Interpersonal Communication (COMM 2700; COMM 114; CMCL-C122): Within this course, as the instructor of record, I strived to introduce students to concepts, theories, and practices associated with interpersonal communication. By utilizing a critical cultural approach, I worked to develop students’ ability to identify and examine processes of interpersonal relationships with a specific emphasis on identity formation and performance as well as the roles of power and culture within our/their interpersonal interactions. I worked to achieve these outcomes by developing and incorporating individual and group-based activities that allowed for students to analyze and apply concepts to their own lives and relationships, as well as apply and critique interpersonal concepts and theories within popular media like movies, television, music, blogs, and websites. Through this course, students developed the ability to: 1) examine their own relationships and others’ by applying interpersonal communication theories and concepts, 2) interact with, voice, and aim to understand perspectives of individuals different from themselves, 3) consider the importance of culture and power on interpersonal interactions and identity development, and 4) work individually and as a group to interpret and critique interpersonal communication concepts and situations. (I also have taught this course in an online format)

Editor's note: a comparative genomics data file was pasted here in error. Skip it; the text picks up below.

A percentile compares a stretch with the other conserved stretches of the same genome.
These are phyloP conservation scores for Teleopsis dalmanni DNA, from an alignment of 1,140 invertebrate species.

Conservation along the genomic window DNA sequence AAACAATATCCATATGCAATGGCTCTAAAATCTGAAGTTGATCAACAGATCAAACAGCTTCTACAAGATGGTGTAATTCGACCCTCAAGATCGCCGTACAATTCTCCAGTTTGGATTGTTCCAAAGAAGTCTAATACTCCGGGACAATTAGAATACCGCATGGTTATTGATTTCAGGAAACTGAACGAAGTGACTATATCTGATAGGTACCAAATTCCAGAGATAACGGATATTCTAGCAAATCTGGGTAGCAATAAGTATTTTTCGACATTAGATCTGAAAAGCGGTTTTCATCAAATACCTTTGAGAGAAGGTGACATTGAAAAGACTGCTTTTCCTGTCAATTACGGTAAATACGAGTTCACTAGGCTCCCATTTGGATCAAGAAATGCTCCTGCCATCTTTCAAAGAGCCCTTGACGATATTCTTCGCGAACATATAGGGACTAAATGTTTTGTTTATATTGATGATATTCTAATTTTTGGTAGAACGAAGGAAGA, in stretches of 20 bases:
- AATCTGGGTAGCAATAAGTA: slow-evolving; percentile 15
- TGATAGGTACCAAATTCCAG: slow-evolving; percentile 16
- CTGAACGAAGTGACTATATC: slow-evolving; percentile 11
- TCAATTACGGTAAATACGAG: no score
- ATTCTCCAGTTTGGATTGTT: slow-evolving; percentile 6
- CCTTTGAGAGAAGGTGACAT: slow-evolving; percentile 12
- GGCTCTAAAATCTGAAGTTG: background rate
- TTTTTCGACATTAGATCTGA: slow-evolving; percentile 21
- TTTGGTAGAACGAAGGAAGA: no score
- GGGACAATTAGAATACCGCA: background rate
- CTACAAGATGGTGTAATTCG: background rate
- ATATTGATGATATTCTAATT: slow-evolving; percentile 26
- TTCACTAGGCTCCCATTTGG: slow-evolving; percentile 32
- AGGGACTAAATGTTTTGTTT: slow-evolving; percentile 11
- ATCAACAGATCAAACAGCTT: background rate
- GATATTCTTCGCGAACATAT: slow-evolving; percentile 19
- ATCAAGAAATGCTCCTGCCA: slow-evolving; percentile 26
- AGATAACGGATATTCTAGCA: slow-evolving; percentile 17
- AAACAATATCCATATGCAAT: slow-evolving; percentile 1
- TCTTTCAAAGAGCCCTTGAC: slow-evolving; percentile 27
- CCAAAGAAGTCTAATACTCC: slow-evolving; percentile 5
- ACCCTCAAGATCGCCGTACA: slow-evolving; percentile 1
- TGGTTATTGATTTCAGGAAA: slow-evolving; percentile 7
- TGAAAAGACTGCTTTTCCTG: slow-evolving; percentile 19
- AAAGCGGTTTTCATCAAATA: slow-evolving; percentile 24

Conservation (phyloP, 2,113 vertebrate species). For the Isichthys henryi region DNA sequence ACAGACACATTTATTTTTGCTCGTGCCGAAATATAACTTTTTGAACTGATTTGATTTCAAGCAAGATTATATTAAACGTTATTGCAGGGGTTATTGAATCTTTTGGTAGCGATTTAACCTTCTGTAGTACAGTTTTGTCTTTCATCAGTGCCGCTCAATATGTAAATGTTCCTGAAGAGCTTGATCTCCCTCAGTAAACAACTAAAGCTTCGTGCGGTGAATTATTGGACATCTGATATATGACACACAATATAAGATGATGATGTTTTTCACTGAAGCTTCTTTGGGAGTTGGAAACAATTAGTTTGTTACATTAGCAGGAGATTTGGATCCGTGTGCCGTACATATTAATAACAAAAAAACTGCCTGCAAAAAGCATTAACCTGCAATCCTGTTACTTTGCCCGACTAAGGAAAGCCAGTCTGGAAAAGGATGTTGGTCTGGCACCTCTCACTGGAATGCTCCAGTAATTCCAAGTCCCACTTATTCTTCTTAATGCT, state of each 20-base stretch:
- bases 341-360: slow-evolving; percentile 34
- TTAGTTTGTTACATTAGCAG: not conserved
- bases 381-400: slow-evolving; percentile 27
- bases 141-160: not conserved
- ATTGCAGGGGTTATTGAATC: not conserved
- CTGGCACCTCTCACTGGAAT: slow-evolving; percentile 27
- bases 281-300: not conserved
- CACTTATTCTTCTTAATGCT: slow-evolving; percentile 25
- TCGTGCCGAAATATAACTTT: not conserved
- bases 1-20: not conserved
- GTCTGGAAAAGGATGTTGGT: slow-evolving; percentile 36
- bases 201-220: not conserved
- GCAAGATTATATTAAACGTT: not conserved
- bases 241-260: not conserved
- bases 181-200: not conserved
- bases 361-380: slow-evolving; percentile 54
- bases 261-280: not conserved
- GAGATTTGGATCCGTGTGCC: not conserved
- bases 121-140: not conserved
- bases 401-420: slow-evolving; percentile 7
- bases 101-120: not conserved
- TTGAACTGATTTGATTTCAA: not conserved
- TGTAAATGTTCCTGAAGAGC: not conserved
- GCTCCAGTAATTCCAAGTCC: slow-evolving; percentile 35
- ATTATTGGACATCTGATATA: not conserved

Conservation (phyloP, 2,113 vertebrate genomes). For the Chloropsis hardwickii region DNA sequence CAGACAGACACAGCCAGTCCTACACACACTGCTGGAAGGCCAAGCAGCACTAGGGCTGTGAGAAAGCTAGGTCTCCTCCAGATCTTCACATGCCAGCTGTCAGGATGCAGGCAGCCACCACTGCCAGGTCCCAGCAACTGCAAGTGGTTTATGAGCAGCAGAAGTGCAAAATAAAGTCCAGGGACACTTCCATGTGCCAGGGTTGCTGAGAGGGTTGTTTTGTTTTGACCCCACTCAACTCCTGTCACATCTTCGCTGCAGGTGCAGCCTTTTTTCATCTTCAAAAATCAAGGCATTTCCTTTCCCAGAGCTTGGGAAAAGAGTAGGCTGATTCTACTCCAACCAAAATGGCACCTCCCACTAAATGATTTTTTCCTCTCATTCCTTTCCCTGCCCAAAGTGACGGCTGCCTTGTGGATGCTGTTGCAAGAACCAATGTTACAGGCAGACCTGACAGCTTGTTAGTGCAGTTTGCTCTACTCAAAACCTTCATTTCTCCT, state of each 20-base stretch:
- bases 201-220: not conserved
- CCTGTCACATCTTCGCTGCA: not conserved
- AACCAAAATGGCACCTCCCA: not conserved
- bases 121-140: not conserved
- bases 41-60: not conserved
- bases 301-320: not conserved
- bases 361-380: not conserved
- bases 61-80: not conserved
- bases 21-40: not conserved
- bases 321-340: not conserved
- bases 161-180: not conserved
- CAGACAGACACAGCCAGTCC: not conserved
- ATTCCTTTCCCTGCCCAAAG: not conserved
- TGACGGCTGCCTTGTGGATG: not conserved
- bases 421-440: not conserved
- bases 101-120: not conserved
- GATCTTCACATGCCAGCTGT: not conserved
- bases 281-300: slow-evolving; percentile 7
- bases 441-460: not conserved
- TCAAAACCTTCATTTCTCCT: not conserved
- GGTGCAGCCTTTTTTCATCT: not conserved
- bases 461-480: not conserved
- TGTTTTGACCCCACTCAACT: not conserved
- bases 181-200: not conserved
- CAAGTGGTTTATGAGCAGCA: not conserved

Public Speaking (COMM 1020; COM 112): As the instructor of record, I individually developed this course within the structures provided by the basic course director (i.e., assigning a specific textbook, requiring specific speeches, and utilizing specific rubrics to grade the speeches). Utilizing a critical pedagogical approach, within this course, I aimed to develop a low-risk and inclusive environment for students, who were mostly first and second year students, that allowed for them to practice and develop research and public speaking skills. This was achieved by facilitating discussions that allowed for students to engage with different perspectives among each other and within media. It was also achieved by creating unique activities that allowed for students to practice organizing and performing speeches, and providing direction and opportunities for students to hone research abilities online and at the university library. Because of this course, students could: 1) practice and develop skills and abilities to listen and consider perspectives unique to their own (with an emphasis on culture and power), 2) research, outline, and present speeches professionally and ethically, 3) research, outline, and present both independently and collaboratively, and 4) understand the importance and influence of public communication in civic life.